Three cabinet ministers arrived in the Riverina this week to announce intentions that rural and regional communities will be made the prime focus of next week's state budget.
An extra $355 million will be extended to drought-effected communities over the next four years, adding to the $400 million that was promised during the May election.
Across the state, it brings the total drought funding to $1.8 billion.
Asked why the funding commitment was not a consideration during the campaign, the state treasurer Dominic Perrottet affirmed his hope that the drought would be considered "above politics" and would be given bipartisan support.
"This is the centre piece [of the budget], our regional and rural communities are doing it tough," Mr Perrottet said.
He was joined by NSW premier Gladys Berejiklian and deputy premier John Barilaro, agriculture minister Adam Marshall and Cootamundra state member Steph Cooke in Coolamon on Tuesday.
"The drought is prolonged, it's sustained. The little bit of rain overnight has been welcomed," said the premier, referencing the more than 20mm that fell over parts of the region on Monday.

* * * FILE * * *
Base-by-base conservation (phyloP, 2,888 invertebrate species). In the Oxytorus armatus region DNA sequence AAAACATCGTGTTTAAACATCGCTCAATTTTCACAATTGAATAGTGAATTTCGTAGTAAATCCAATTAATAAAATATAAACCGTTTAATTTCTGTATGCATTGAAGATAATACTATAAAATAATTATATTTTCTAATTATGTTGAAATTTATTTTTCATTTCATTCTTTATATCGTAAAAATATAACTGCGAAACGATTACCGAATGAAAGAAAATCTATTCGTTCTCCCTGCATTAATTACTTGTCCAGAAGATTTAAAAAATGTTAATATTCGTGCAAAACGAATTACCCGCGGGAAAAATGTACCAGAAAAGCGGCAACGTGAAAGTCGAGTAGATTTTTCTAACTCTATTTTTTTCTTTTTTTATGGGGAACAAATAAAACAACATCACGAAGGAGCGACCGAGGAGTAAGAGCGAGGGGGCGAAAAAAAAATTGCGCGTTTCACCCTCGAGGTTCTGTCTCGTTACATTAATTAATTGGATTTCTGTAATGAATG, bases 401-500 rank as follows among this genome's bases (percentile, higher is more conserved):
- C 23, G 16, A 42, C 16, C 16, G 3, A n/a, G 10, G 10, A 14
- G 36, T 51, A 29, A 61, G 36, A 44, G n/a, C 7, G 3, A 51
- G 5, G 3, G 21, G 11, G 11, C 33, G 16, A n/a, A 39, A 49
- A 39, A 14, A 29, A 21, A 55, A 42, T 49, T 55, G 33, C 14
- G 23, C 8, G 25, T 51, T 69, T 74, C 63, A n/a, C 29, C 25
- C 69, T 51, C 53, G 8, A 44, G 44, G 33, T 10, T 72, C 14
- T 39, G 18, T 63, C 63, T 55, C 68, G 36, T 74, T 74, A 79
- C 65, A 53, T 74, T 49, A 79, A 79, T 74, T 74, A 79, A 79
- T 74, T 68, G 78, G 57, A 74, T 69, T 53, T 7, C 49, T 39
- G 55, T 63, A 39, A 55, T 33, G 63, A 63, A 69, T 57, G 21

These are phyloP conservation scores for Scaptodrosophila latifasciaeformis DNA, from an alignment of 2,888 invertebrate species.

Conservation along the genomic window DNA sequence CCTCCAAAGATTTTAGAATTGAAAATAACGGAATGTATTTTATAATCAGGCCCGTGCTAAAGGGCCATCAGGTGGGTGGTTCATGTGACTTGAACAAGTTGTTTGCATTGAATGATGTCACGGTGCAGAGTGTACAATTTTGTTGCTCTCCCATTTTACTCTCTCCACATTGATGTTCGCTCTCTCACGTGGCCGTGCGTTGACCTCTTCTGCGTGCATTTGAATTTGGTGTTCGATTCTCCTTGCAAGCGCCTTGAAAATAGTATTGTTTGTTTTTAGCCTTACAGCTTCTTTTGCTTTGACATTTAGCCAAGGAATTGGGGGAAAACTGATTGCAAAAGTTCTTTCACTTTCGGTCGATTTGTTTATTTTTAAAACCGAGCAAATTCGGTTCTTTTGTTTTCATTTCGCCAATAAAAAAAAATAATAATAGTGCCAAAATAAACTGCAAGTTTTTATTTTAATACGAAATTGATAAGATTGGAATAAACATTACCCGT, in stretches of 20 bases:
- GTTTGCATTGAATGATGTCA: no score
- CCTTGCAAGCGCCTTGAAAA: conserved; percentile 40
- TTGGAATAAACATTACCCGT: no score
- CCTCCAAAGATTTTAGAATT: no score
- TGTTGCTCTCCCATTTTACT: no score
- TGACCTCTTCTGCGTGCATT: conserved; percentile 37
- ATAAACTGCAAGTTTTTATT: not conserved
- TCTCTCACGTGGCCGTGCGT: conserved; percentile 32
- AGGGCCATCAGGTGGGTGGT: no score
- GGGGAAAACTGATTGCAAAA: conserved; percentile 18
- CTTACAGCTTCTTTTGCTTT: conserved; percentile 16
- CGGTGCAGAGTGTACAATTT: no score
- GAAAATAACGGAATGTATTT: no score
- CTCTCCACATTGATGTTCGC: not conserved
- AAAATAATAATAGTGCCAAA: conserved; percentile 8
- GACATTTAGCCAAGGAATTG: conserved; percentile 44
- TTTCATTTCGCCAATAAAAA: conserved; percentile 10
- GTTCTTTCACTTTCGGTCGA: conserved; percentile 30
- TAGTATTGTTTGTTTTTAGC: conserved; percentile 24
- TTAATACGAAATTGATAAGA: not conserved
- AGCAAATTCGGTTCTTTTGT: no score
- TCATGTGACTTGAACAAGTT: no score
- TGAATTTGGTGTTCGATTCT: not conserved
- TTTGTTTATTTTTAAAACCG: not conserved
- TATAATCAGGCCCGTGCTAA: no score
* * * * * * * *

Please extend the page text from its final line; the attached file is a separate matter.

"[We] understand that the drought has gone way beyond the farm-gate. It's effecting local businesses, local communities, local jobs," Ms Berejiklian said.
The bulk of the new funds is slated for infrastructure investment and economic stimulus.
Up to $70 million has been allocated to subsidies for farmers to truck stock, fodder and water from all over the country, with a commitment to waive Local Land Services rates, NSW Water Licences and interest charges on Farm Innovation Fund loans.
The funds will also provide for emergency water carting